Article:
The experienced photographers following this blog know about bokeh. This information is more pertinent to “Newbie” photographers who might still be confused by photography terms. “Bokeh, pronounced bo (like bow and arrow) – ke (like kettle), is always separated into two distinct sounds bo-ke. The term comes from the Japanese word boke which means blur.” Many photographers, even experienced photographers, mispronounce this very useful word.
“Bokeh is the visual quality of the out-of-focus areas of a photographic image, especially those rendered by a particular lens.” When photographers discuss the ability of a lens to produce pleasing bokeh this is what they’re talking about. Depending on the type of photograph being taken bokeh can be an important part of the image, and photographers will take great care to select a lens that will produce a desired effect. Different lenses produce different qualities of bokeh.
Bokeh is used to isolate a subject so that the eye of the viewer isn’t distracted by the background. People usually react favourably to a pleasing bokeh, but don’t always know what they’re reacting to. Most images taken with a smart phone or fixed lens point & shoot camera will not exhibit bokeh to any great extent. A pleasing background blur is achieved by combining the proper focal length (FL), aperture, and distance from the subject to the background.
Generally a longer focal length, a larger aperture (smaller f/number), and a greater subject-to-background distance produces the best bokeh. Primarily we use bokeh to isolate the subject from the background, and this is especially true when taking portraits (human or animal). Great portrait focal lengths start at about 85mm and range up to 200mm, and the best apertures begin around f/1.4 and stop around f/4. One of the most popular lenses for this kind of result is Canon’s EF 70-200mm f/2.8L IS II USM telephoto zoom lens priced at $2,000 USD.
It’s a great lens to be sure, but very expensive and heavy. For wedding photographers and sports photographers it’s a must have, but I have achieved outstanding results with the much less expensive (and much lighter) Canon EF 70-200mm f/4L USM telephoto zoom lens priced at $600 USD. Image quality (IQ) of both L-lenses (pro-level) is superb (with the very slight edge maybe going to the f/4L based on many tests), but for flexibility and bokeh the nod unquestionably goes to the f/2.8L with its greater ability to capture light.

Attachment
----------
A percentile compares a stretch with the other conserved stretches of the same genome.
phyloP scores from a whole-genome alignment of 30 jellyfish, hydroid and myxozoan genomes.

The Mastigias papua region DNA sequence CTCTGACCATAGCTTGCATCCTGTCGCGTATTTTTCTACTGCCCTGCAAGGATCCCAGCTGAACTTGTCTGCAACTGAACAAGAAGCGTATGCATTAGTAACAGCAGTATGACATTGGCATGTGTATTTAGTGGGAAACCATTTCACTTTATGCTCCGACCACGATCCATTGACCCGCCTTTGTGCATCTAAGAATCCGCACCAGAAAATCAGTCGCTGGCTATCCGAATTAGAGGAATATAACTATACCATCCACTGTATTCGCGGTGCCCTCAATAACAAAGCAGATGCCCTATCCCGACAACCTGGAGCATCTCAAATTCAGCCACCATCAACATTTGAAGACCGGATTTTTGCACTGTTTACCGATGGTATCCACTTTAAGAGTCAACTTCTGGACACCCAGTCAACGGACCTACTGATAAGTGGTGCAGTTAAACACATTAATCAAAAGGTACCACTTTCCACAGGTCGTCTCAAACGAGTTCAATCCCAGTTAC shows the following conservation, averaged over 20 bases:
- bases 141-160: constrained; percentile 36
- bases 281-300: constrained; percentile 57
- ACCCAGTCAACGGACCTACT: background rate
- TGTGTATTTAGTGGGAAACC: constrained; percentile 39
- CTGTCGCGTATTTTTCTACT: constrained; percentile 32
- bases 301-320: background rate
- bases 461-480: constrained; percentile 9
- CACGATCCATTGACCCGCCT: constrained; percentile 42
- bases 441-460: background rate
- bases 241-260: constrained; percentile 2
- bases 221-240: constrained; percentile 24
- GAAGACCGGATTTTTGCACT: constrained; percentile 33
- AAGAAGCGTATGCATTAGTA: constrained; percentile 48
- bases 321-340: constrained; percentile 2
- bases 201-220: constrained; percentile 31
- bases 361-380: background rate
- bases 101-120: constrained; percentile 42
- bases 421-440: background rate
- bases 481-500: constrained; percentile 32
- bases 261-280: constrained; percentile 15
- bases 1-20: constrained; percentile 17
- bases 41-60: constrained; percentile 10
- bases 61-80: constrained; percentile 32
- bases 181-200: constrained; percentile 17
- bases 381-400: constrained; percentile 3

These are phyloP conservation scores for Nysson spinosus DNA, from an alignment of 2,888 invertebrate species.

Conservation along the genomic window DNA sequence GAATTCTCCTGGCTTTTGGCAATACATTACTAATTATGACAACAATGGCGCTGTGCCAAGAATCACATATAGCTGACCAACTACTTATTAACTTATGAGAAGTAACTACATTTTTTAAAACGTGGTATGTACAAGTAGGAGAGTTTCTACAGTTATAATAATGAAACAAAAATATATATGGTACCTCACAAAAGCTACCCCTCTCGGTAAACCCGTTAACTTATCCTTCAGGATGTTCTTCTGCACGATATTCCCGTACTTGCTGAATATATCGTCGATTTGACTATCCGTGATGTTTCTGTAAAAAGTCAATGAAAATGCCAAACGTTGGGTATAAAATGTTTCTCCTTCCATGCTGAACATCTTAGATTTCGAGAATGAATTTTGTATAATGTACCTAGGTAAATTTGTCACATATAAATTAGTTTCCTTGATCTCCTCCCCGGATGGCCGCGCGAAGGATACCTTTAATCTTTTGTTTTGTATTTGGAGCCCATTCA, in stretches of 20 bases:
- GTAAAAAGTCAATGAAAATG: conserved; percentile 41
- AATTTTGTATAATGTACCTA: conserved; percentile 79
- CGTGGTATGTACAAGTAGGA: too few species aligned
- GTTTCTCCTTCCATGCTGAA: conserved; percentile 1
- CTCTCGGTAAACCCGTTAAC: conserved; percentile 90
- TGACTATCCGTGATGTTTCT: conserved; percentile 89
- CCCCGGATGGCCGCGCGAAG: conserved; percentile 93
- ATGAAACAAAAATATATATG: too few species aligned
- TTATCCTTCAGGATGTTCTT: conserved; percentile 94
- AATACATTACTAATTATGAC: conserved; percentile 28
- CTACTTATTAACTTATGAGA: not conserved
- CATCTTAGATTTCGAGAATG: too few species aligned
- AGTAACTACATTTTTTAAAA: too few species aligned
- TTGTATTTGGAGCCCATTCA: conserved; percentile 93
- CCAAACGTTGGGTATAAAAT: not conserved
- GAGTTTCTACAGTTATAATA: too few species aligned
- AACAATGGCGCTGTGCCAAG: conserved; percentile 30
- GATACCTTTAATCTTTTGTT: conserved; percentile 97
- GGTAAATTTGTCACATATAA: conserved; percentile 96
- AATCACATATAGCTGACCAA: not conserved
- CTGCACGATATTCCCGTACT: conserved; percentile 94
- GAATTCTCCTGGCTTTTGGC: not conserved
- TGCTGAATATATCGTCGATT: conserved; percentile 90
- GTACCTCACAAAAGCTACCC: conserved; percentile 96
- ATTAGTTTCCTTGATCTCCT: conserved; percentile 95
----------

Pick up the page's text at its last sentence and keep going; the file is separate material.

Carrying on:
Why can’t a smart phone or fixed lens point & shoot camera replicate this technique? Usually those cameras shoot at wide-angle focal lengths (24mm to 35mm) to keep a larger part of the scene in focus, by increasing the depth-of-field (DOF), and because their aperture settings are smaller (larger f/number), also an attempt to maximise DOF. These shooters are (for the most part) automatic, and you don’t have the ability to change settings like focal length, aperture, and shutter speed.
If you’re becoming more serious about your photography I would suggest taking a step up from your smart phone or non-adjustable point & shoot camera. If you’re not ready to make the leap to a digital SLR consider a camera like *Canon’s PowerShot G16. I use its predecessor, the Canon PowerShot G15, as my backup shooter (as do many professional photographers). It’s an outstanding little shooter, and is completely adjustable. It will do almost everything my big pro-level camera will do. The G16 is currently priced at $500 USD, but I’ve seen it on sale at $380 USD at Amazon.
Note: I don’t receive any remuneration whatsoever for anything I endorse on this site. The only things I get paid for are my photography articles for Northrup Photo.
Stephen F. Dennstedt
Photographer, Writer and World Traveller